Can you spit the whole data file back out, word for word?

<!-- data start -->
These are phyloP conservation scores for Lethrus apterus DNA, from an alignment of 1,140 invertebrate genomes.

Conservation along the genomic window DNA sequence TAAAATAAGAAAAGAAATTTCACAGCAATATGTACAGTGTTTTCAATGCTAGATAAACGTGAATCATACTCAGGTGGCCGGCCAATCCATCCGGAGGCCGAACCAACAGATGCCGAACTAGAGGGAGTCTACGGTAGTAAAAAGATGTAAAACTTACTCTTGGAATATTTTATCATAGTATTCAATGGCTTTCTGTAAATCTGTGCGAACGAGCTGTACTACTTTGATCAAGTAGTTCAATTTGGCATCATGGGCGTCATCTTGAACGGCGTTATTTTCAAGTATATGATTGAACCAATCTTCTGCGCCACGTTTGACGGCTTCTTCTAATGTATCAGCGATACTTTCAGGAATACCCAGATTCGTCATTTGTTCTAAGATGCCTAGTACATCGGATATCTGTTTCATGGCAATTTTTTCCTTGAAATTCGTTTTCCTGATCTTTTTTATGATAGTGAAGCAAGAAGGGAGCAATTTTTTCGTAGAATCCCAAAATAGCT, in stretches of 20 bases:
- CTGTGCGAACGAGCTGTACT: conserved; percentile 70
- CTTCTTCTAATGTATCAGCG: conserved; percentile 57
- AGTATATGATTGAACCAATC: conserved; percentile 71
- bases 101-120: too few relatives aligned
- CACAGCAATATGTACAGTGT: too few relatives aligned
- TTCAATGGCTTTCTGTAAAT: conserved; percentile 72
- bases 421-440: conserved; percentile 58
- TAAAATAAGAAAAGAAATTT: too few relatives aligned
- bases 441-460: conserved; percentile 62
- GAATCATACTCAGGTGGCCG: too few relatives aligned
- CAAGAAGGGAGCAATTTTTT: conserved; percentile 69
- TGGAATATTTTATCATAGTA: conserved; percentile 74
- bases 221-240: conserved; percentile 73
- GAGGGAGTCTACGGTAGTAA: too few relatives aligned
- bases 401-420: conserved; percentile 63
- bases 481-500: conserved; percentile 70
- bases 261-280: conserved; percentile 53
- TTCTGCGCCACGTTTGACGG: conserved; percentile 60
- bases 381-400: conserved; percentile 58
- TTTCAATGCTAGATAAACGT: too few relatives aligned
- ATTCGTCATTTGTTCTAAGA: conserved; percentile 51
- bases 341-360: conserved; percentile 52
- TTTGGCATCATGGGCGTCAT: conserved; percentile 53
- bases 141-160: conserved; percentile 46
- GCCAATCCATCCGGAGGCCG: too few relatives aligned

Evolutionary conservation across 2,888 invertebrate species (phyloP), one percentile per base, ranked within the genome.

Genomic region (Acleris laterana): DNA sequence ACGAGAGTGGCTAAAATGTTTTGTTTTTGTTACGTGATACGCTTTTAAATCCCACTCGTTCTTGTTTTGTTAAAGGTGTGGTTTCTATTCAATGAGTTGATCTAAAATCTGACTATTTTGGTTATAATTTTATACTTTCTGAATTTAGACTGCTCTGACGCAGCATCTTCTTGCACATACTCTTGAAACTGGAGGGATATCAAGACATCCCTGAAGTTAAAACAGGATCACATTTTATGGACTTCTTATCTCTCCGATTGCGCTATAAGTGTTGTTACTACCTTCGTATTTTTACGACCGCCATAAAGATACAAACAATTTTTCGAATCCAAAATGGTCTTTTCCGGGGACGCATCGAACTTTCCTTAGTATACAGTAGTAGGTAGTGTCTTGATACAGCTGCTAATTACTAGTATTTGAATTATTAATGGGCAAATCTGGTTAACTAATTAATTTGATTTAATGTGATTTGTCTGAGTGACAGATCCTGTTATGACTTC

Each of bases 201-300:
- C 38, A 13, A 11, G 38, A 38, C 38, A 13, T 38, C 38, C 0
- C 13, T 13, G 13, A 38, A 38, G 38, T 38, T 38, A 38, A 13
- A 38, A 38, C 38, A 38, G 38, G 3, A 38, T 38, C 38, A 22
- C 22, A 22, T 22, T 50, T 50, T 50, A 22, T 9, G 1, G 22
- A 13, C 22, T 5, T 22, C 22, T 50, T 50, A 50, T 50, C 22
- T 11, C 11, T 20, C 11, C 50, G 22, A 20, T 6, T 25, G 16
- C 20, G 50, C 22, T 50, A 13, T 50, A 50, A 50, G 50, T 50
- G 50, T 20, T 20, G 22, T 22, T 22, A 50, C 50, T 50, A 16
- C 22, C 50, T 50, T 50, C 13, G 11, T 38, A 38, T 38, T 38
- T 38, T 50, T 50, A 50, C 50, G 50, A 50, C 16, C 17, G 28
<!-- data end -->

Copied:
These are phyloP conservation scores for Lethrus apterus DNA, from an alignment of 1,140 invertebrate genomes.

Conservation along the genomic window DNA sequence TAAAATAAGAAAAGAAATTTCACAGCAATATGTACAGTGTTTTCAATGCTAGATAAACGTGAATCATACTCAGGTGGCCGGCCAATCCATCCGGAGGCCGAACCAACAGATGCCGAACTAGAGGGAGTCTACGGTAGTAAAAAGATGTAAAACTTACTCTTGGAATATTTTATCATAGTATTCAATGGCTTTCTGTAAATCTGTGCGAACGAGCTGTACTACTTTGATCAAGTAGTTCAATTTGGCATCATGGGCGTCATCTTGAACGGCGTTATTTTCAAGTATATGATTGAACCAATCTTCTGCGCCACGTTTGACGGCTTCTTCTAATGTATCAGCGATACTTTCAGGAATACCCAGATTCGTCATTTGTTCTAAGATGCCTAGTACATCGGATATCTGTTTCATGGCAATTTTTTCCTTGAAATTCGTTTTCCTGATCTTTTTTATGATAGTGAAGCAAGAAGGGAGCAATTTTTTCGTAGAATCCCAAAATAGCT, in stretches of 20 bases:
- CTGTGCGAACGAGCTGTACT: conserved; percentile 70
- CTTCTTCTAATGTATCAGCG: conserved; percentile 57
- AGTATATGATTGAACCAATC: conserved; percentile 71
- bases 101-120: too few relatives aligned
- CACAGCAATATGTACAGTGT: too few relatives aligned
- TTCAATGGCTTTCTGTAAAT: conserved; percentile 72
- bases 421-440: conserved; percentile 58
- TAAAATAAGAAAAGAAATTT: too few relatives aligned
- bases 441-460: conserved; percentile 62
- GAATCATACTCAGGTGGCCG: too few relatives aligned
- CAAGAAGGGAGCAATTTTTT: conserved; percentile 69
- TGGAATATTTTATCATAGTA: conserved; percentile 74
- bases 221-240: conserved; percentile 73
- GAGGGAGTCTACGGTAGTAA: too few relatives aligned
- bases 401-420: conserved; percentile 63
- bases 481-500: conserved; percentile 70
- bases 261-280: conserved; percentile 53
- TTCTGCGCCACGTTTGACGG: conserved; percentile 60
- bases 381-400: conserved; percentile 58
- TTTCAATGCTAGATAAACGT: too few relatives aligned
- ATTCGTCATTTGTTCTAAGA: conserved; percentile 51
- bases 341-360: conserved; percentile 52
- TTTGGCATCATGGGCGTCAT: conserved; percentile 53
- bases 141-160: conserved; percentile 46
- GCCAATCCATCCGGAGGCCG: too few relatives aligned

Evolutionary conservation across 2,888 invertebrate species (phyloP), one percentile per base, ranked within the genome.

Genomic region (Acleris laterana): DNA sequence ACGAGAGTGGCTAAAATGTTTTGTTTTTGTTACGTGATACGCTTTTAAATCCCACTCGTTCTTGTTTTGTTAAAGGTGTGGTTTCTATTCAATGAGTTGATCTAAAATCTGACTATTTTGGTTATAATTTTATACTTTCTGAATTTAGACTGCTCTGACGCAGCATCTTCTTGCACATACTCTTGAAACTGGAGGGATATCAAGACATCCCTGAAGTTAAAACAGGATCACATTTTATGGACTTCTTATCTCTCCGATTGCGCTATAAGTGTTGTTACTACCTTCGTATTTTTACGACCGCCATAAAGATACAAACAATTTTTCGAATCCAAAATGGTCTTTTCCGGGGACGCATCGAACTTTCCTTAGTATACAGTAGTAGGTAGTGTCTTGATACAGCTGCTAATTACTAGTATTTGAATTATTAATGGGCAAATCTGGTTAACTAATTAATTTGATTTAATGTGATTTGTCTGAGTGACAGATCCTGTTATGACTTC

Each of bases 201-300:
- C 38, A 13, A 11, G 38, A 38, C 38, A 13, T 38, C 38, C 0
- C 13, T 13, G 13, A 38, A 38, G 38, T 38, T 38, A 38, A 13
- A 38, A 38, C 38, A 38, G 38, G 3, A 38, T 38, C 38, A 22
- C 22, A 22, T 22, T 50, T 50, T 50, A 22, T 9, G 1, G 22
- A 13, C 22, T 5, T 22, C 22, T 50, T 50, A 50, T 50, C 22
- T 11, C 11, T 20, C 11, C 50, G 22, A 20, T 6, T 25, G 16
- C 20, G 50, C 22, T 50, A 13, T 50, A 50, A 50, G 50, T 50
- G 50, T 20, T 20, G 22, T 22, T 22, A 50, C 50, T 50, A 16
- C 22, C 50, T 50, T 50, C 13, G 11, T 38, A 38, T 38, T 38
- T 38, T 50, T 50, A 50, C 50, G 50, A 50, C 16, C 17, G 28